Dismiss Notice
Join Physics Forums Today!
The friendliest, high quality science and math community on the planet! Everyone who loves science is here!

Please help - Lever problem

  1. Sep 19, 2004 #1
    I just started an intro to physics course this semester, and was given the following problem:

    You are driving alone one evening and come upon a car accident. A victim is pinned beneath the car, which weights 1000 kg. You are not strong enough to lift the car by yourself and, in a panic, look around for some help. Nearby is a pile of boards and you decide to use a lever to lift the car. Describe how you would use the boards to lift the car. Assume that the longest board is 3 m long. In your answer, identify which class of lever you would use (which one has the highest M.A.?), what the E, R, EA, and RA would be, and what the mechanical advantage is. Use a drawing to illustrate how this lever would be set up.

    I realize that this problem is probably ridiculously easy for some people, but I'm having a hard time figuring out how to set it up. I know I need to use a 2nd class lever, because they have the highest M.A. What I'm not sure of is what to use for a fulcrum (presumably another board) and where to set up the fulcrum. I'm not sure if it's possible with the information given, but I think you would have to put the 3 m board under the car, so that part of it extends out past the other side of the car (the resistance). If that's the case, would I just use different numbers for the RA until I came up with a result for Effort that seems like a logical amount of effort that I could exert by myself? I'm really confused, and any help would be appreciated! Thanks!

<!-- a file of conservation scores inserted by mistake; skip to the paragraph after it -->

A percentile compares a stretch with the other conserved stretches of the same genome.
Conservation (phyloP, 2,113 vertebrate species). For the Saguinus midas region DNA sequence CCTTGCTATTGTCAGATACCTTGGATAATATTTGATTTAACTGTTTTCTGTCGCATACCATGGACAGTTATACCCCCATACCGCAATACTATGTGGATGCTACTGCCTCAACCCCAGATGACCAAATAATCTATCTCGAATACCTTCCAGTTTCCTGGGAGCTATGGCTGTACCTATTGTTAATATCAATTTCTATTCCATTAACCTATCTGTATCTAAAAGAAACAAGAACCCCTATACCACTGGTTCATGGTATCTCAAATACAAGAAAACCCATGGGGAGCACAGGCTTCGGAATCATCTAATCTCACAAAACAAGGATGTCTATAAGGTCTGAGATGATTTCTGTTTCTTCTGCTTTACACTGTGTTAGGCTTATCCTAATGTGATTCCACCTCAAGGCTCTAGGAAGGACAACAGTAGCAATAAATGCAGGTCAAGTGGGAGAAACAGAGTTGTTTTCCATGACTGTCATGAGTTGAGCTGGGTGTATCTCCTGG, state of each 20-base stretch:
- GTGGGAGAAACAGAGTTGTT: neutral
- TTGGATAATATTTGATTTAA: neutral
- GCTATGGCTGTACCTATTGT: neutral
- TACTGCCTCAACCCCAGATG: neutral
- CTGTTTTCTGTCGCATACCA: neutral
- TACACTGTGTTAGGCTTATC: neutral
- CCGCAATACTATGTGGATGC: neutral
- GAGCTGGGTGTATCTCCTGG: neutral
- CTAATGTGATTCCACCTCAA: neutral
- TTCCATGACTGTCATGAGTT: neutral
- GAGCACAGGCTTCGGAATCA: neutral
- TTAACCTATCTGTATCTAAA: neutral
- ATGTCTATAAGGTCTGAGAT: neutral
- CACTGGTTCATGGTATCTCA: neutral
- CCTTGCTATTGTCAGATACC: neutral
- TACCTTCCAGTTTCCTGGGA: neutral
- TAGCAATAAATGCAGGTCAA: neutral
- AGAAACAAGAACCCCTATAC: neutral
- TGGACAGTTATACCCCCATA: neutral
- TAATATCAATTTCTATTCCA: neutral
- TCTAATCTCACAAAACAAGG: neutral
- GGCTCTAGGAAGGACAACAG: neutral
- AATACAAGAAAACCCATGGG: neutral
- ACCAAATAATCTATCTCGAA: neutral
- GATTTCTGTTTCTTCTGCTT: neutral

2. jcsd
  3. Sep 19, 2004 #2
    Try to use the longest board possible with the most distance from the end of the board to the fulcrum. You want the biggest lever arm. The max torque will be a force times a distance. You will always give it the max force you can, so the only way to up the torque is to increase the distance of the lever arm.
  4. Sep 19, 2004 #3
    Thanks for your help with my lever problem - your answer helped me to see the problem more clearly.
Share this great discussion with others via Reddit, Google+, Twitter, or Facebook